February 1, 2021

LOVE STORY (Paramount Presents #15) is Iconic, Whether You Like it or Not

LOVE STORY (Blu-ray Review)
1970 / 100 min


Review by Mr. Paws😽

I’ve been covering the ongoing Paramount Presents Blu-ray series with great curiosity, especially since the stated purpose is spotlighting the most iconic or classic films in the studio’s library, remastered and released with new bonus features and packaging.

Some of the selections (The Haunting, The Golden Child) have been...uh, interesting, while others are obvious choices for the deluxe treatment. If there’s one film which inarguably falls into the latter category, it’s Love Story

For the unenlightened, Love Story was the biggest film of 1970. Adjusting for inflation, it remains Paramount’s sixth-highest grossing film of all time and the 41st biggest from any studio. That’s right, kids...this saccharine little film made more bank than any films in the Lord of the Rings, Transformers and Harry Potter franchises.

Watching the film today, that may be hard to fathom. Certainly a product of its time, Love Story doesn’t come across as anything but your usual case of boy-meets-girl, boy-marries-girl, boy-mourns-girl. There are even times when the film has a similar aesthetic to a ‘70s-era TV movie of the week. But if the film seems unremarkable today, that’s only because it’s the one responsible for nearly every cliche and trope we’ve seen in romantic tearjerkers ever since.

"It says here the jelly goes on next."
Though still shamelessly manipulative, the film isn’t quite as sappy as its reputation and history suggests. Oliver (Ryan O’Neal) and Jenny (Ali MacGraw) are young, but not “star-crossed lovers.” The quasi-antagonistic banter they engage in throughout the film is down-to-Earth and often quite funny. In fact, the only exceedingly-cloying aspect is Francis Lai’s score, especially the iconic but monumentally-overused love theme. Like all terrible tunes, it might be days before the thing leaves your head.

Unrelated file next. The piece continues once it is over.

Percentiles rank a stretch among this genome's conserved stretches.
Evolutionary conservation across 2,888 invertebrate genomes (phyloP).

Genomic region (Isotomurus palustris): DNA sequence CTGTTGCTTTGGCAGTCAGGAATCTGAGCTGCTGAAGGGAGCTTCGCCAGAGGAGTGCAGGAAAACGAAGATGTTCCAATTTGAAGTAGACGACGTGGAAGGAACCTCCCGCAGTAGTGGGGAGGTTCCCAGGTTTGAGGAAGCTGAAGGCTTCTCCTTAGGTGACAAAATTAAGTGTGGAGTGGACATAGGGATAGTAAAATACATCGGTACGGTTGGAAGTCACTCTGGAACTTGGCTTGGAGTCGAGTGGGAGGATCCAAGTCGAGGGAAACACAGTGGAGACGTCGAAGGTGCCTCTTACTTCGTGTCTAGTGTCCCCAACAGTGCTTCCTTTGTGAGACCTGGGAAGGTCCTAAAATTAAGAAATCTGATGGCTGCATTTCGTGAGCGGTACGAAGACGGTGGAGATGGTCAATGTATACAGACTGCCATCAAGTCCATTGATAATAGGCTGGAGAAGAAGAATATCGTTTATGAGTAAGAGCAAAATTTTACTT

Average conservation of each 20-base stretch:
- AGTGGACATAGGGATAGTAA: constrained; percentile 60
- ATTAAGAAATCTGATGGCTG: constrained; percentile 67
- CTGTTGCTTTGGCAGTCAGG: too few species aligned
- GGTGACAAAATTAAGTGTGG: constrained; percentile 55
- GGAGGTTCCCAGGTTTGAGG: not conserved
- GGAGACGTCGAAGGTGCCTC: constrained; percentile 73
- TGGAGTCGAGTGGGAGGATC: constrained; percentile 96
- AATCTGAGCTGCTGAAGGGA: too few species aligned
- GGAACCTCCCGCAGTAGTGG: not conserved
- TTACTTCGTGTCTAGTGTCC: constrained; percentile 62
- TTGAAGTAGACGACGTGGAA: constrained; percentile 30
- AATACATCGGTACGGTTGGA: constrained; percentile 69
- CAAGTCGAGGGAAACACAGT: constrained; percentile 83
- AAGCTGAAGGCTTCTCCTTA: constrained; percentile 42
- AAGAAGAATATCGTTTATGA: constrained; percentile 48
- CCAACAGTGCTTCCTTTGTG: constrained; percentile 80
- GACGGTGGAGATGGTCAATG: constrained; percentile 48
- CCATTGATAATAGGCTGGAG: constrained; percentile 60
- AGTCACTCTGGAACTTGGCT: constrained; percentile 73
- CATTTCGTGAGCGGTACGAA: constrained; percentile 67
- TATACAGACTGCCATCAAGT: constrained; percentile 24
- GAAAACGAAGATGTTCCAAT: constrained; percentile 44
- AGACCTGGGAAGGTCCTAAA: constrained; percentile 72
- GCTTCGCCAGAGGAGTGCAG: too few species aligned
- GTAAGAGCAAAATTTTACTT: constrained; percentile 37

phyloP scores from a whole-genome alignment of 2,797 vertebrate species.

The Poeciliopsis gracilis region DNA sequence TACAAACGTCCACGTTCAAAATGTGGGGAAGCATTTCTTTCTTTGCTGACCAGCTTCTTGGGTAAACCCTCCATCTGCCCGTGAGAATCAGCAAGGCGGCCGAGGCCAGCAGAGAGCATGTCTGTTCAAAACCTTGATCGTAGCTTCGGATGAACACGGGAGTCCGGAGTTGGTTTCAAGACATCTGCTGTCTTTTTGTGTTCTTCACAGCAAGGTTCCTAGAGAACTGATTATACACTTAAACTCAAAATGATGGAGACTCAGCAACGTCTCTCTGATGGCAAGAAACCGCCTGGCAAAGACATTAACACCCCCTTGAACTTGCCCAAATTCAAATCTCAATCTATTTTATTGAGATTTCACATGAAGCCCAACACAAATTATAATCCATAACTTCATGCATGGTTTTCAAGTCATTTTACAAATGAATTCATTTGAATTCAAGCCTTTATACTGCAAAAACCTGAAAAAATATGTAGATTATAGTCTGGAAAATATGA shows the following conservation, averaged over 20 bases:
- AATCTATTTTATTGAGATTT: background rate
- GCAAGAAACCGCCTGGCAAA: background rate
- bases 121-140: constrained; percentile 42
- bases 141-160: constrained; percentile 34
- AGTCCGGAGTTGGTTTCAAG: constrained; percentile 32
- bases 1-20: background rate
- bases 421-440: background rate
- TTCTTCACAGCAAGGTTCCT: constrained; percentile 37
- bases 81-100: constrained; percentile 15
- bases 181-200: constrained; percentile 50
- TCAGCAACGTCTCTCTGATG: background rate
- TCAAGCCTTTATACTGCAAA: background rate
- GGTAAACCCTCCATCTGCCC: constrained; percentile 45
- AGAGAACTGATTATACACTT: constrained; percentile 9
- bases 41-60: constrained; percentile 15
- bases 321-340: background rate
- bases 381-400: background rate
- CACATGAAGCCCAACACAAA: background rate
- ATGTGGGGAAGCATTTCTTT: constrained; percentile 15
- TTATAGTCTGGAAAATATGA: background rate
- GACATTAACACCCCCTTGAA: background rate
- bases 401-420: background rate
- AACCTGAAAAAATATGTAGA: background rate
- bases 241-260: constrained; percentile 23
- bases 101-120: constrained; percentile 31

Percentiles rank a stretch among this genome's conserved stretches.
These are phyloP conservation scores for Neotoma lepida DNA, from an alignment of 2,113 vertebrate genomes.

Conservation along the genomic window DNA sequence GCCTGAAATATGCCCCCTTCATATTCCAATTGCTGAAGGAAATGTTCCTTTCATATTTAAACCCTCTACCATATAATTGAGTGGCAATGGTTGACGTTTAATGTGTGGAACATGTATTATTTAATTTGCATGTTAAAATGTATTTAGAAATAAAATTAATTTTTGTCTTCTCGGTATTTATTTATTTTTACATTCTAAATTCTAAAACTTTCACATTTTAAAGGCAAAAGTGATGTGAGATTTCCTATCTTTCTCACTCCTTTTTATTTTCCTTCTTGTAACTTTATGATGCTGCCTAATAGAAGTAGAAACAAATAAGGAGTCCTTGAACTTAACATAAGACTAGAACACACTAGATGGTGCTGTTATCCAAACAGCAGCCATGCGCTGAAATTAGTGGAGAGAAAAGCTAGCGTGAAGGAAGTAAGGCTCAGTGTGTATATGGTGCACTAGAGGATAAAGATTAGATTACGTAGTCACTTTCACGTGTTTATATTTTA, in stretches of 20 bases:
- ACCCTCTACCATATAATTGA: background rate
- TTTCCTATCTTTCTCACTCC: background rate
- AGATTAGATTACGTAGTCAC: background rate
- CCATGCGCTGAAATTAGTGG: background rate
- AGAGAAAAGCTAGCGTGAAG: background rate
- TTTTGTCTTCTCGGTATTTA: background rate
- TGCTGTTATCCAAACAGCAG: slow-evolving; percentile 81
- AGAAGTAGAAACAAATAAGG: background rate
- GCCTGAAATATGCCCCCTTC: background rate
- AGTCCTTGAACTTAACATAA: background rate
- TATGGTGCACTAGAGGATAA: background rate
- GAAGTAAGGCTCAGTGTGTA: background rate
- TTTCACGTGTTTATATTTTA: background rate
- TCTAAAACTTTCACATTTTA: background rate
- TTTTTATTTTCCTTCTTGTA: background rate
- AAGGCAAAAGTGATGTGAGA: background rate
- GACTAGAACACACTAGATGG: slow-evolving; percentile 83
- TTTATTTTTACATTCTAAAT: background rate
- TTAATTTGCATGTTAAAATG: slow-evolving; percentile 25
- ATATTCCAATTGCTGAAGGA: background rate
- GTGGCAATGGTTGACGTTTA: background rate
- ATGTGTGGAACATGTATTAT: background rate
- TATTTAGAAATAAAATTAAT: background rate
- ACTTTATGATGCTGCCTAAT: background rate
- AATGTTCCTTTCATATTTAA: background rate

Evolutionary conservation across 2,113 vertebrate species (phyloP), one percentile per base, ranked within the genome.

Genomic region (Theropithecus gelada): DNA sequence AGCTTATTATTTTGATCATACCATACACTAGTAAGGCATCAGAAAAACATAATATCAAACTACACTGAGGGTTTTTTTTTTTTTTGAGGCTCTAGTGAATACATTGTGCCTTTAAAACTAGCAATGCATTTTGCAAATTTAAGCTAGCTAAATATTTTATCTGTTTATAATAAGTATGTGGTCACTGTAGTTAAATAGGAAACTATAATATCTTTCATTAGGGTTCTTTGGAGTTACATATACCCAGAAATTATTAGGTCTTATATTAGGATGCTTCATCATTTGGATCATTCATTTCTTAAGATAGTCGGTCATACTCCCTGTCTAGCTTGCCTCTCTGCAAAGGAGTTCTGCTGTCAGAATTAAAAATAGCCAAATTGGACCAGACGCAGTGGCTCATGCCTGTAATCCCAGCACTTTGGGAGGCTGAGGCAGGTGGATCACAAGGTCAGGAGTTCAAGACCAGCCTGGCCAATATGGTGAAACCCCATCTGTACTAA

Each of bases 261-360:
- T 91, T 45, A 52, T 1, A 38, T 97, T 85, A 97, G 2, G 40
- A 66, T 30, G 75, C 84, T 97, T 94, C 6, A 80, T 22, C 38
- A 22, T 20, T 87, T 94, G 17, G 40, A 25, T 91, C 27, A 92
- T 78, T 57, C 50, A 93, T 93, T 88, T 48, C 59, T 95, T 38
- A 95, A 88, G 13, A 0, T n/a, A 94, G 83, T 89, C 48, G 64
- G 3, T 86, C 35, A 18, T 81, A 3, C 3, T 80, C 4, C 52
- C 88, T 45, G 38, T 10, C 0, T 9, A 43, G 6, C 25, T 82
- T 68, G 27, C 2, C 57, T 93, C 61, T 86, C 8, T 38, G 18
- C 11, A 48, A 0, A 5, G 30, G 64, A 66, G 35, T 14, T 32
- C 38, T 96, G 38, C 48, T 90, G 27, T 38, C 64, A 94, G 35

Since romance has never been my genre of choice, the fact I still found Love Story fairly watchable can be considered high praise. There’s something admirable about its simplicity and eagerness to placate its intended audience. From a historical perspective, of course, the film is essential and it goes without saying that anyone who fell in love with Oliver & Jenny back in 1970 will get a kick out this trip down memory lane. 

Like other Paramount Presents discs, Love Story has been nicely remastered and features a small-but-interesting batch of bonus features, mostly about the film’s history and cultural impact.


“FILMMAKER FOCUS” - New featurette with critic/historian Leonard Maltin discussing the film’s history and impact.

LOVE STORY: A CLASSIC REMEMBERED” - Archival featurette with director Arthur Hiller.

TCM INTRODUCTION - With Ben Mankiewicz.





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